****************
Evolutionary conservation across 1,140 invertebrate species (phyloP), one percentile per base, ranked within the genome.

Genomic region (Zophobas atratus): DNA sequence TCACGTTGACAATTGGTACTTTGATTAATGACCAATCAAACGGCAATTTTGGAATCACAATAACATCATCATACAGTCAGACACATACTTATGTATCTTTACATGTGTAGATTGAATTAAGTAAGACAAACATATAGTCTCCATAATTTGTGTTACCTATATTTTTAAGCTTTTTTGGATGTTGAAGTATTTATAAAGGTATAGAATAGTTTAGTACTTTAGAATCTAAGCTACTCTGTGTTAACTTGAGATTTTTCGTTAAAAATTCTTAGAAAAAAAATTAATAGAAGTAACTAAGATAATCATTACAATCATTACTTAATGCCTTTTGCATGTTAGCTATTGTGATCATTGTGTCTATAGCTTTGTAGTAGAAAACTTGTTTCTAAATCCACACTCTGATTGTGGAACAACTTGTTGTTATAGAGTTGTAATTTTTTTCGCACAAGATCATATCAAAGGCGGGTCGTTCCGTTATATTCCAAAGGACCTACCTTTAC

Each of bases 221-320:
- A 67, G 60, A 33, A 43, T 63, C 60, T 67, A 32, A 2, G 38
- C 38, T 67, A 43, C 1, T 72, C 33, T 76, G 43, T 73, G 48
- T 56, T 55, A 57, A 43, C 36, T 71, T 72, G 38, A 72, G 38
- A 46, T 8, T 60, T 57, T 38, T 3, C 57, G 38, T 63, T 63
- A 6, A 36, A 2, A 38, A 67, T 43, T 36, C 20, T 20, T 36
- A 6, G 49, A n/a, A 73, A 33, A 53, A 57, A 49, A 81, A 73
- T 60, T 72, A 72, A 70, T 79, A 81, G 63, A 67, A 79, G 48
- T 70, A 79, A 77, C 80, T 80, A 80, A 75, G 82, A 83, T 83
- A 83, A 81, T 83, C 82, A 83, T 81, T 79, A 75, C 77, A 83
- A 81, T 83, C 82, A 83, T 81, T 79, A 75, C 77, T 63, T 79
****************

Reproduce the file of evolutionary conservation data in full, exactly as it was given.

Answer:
Evolutionary conservation across 1,140 invertebrate species (phyloP), one percentile per base, ranked within the genome.

Genomic region (Zophobas atratus): DNA sequence TCACGTTGACAATTGGTACTTTGATTAATGACCAATCAAACGGCAATTTTGGAATCACAATAACATCATCATACAGTCAGACACATACTTATGTATCTTTACATGTGTAGATTGAATTAAGTAAGACAAACATATAGTCTCCATAATTTGTGTTACCTATATTTTTAAGCTTTTTTGGATGTTGAAGTATTTATAAAGGTATAGAATAGTTTAGTACTTTAGAATCTAAGCTACTCTGTGTTAACTTGAGATTTTTCGTTAAAAATTCTTAGAAAAAAAATTAATAGAAGTAACTAAGATAATCATTACAATCATTACTTAATGCCTTTTGCATGTTAGCTATTGTGATCATTGTGTCTATAGCTTTGTAGTAGAAAACTTGTTTCTAAATCCACACTCTGATTGTGGAACAACTTGTTGTTATAGAGTTGTAATTTTTTTCGCACAAGATCATATCAAAGGCGGGTCGTTCCGTTATATTCCAAAGGACCTACCTTTAC

Each of bases 221-320:
- A 67, G 60, A 33, A 43, T 63, C 60, T 67, A 32, A 2, G 38
- C 38, T 67, A 43, C 1, T 72, C 33, T 76, G 43, T 73, G 48
- T 56, T 55, A 57, A 43, C 36, T 71, T 72, G 38, A 72, G 38
- A 46, T 8, T 60, T 57, T 38, T 3, C 57, G 38, T 63, T 63
- A 6, A 36, A 2, A 38, A 67, T 43, T 36, C 20, T 20, T 36
- A 6, G 49, A n/a, A 73, A 33, A 53, A 57, A 49, A 81, A 73
- T 60, T 72, A 72, A 70, T 79, A 81, G 63, A 67, A 79, G 48
- T 70, A 79, A 77, C 80, T 80, A 80, A 75, G 82, A 83, T 83
- A 83, A 81, T 83, C 82, A 83, T 81, T 79, A 75, C 77, A 83
- A 81, T 83, C 82, A 83, T 81, T 79, A 75, C 77, T 63, T 79